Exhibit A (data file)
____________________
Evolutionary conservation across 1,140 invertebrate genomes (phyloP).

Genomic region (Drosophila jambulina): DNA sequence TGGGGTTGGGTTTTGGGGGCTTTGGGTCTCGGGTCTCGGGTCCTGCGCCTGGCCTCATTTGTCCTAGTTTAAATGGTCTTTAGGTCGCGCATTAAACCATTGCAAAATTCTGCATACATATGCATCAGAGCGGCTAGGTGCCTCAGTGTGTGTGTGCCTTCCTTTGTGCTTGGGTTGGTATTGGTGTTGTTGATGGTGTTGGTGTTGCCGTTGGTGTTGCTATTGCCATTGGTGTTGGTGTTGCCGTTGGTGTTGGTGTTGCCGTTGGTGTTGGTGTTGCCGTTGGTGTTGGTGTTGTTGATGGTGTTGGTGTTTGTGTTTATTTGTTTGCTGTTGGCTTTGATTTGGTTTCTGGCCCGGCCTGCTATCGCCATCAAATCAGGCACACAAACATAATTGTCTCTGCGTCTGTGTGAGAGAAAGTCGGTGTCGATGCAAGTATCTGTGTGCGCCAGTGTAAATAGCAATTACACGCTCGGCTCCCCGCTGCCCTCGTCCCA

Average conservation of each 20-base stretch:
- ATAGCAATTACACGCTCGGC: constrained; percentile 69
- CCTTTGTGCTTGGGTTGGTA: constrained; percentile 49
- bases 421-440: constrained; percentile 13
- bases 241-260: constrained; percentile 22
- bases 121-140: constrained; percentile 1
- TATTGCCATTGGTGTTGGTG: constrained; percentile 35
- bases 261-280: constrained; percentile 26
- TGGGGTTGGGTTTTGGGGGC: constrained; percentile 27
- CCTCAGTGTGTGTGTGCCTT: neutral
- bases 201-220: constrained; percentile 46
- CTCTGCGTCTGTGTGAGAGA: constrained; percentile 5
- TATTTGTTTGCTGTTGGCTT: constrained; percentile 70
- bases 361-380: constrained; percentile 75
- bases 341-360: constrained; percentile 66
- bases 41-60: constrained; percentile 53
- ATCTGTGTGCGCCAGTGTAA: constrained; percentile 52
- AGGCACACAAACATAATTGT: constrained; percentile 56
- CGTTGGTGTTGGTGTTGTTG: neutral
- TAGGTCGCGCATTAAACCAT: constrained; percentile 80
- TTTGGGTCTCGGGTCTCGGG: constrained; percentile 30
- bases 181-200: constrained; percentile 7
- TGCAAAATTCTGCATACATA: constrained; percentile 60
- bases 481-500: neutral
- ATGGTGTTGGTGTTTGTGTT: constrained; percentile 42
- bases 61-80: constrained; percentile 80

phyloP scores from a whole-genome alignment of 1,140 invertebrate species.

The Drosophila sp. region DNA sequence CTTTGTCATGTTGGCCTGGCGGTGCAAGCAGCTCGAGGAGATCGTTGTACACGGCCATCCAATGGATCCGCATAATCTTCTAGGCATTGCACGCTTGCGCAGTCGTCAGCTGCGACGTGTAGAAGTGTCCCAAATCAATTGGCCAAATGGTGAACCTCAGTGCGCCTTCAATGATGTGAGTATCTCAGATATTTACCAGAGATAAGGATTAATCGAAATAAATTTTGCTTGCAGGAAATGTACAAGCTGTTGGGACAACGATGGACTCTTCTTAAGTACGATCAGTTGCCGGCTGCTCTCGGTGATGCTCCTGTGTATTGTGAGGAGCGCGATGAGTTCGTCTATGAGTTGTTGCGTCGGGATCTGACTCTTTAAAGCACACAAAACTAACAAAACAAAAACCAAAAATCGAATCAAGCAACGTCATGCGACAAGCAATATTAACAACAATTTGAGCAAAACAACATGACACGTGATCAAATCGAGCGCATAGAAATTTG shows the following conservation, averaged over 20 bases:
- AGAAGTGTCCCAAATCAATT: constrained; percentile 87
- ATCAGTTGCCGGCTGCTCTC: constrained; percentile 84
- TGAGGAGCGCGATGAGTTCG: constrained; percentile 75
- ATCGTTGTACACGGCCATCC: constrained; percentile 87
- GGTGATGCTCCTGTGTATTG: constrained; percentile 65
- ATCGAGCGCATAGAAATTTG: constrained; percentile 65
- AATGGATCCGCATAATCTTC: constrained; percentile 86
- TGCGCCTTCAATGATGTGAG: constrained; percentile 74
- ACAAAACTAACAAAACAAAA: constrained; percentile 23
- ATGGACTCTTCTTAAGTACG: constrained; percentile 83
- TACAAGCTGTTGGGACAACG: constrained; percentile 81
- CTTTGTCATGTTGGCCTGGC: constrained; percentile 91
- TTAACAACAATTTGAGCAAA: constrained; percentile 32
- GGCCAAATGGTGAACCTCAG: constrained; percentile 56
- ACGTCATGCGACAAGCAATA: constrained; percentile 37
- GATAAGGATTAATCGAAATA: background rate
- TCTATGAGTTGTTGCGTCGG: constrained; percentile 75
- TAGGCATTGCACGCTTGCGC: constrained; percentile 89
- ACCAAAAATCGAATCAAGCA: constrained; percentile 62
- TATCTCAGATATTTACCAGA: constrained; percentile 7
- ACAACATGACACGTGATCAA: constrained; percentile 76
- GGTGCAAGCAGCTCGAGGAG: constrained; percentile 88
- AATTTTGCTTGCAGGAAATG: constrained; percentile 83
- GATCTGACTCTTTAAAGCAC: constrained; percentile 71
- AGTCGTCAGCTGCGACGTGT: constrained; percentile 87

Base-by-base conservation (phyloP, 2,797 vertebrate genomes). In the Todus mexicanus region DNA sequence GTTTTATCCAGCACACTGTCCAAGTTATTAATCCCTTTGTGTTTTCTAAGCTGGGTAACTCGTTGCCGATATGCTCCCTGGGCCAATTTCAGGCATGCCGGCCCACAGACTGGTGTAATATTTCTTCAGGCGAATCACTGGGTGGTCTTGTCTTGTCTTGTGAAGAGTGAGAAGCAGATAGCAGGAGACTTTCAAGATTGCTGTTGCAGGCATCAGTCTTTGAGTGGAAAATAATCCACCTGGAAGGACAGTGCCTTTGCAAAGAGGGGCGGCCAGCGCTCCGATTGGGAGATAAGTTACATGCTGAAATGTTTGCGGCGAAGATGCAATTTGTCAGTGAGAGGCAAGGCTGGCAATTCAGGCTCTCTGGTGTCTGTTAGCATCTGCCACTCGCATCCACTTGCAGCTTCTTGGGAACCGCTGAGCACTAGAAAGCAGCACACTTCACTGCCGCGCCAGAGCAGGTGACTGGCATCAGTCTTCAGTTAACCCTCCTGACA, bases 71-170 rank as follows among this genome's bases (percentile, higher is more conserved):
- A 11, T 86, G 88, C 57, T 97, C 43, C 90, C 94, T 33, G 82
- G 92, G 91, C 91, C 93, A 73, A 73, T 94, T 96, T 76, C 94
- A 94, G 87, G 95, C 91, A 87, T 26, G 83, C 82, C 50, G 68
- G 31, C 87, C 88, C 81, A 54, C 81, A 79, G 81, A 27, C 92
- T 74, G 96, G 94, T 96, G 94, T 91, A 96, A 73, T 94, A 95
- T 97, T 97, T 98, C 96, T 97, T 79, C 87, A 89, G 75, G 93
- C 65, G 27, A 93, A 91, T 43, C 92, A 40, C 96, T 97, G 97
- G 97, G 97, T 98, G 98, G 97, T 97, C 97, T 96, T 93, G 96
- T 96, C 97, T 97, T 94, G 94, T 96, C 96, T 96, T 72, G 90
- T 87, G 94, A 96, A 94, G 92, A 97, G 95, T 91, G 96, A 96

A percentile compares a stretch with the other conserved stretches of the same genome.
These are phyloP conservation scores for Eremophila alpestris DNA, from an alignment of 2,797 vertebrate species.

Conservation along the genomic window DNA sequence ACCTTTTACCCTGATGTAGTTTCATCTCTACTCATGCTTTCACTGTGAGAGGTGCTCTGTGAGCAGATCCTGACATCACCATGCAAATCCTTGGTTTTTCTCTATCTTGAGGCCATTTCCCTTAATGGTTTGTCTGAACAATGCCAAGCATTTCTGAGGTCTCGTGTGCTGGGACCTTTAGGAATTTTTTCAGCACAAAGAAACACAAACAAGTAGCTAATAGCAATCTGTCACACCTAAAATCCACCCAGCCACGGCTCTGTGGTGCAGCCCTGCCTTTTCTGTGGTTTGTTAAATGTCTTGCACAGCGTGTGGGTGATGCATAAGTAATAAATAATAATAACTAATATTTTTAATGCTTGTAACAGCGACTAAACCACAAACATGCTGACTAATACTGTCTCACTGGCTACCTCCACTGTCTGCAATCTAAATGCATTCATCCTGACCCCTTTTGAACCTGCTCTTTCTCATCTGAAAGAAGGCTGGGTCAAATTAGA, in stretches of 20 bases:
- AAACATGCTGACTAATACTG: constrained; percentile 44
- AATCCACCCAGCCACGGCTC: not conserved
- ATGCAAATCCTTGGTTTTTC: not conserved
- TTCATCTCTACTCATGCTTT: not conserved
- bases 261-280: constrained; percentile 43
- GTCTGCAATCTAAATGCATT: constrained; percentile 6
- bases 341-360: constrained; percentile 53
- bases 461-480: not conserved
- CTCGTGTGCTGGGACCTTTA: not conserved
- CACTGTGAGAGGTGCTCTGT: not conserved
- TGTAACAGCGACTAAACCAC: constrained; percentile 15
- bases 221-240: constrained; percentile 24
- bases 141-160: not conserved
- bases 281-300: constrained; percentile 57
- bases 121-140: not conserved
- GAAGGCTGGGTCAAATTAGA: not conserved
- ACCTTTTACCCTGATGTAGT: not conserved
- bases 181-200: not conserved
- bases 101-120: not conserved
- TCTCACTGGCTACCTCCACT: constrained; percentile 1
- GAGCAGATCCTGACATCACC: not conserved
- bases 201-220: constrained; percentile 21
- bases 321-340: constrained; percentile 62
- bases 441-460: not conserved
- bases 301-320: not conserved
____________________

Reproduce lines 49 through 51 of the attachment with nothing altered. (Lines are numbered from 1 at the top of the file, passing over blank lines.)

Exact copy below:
- ACCAAAAATCGAATCAAGCA: constrained; percentile 62
- TATCTCAGATATTTACCAGA: constrained; percentile 7
- ACAACATGACACGTGATCAA: constrained; percentile 76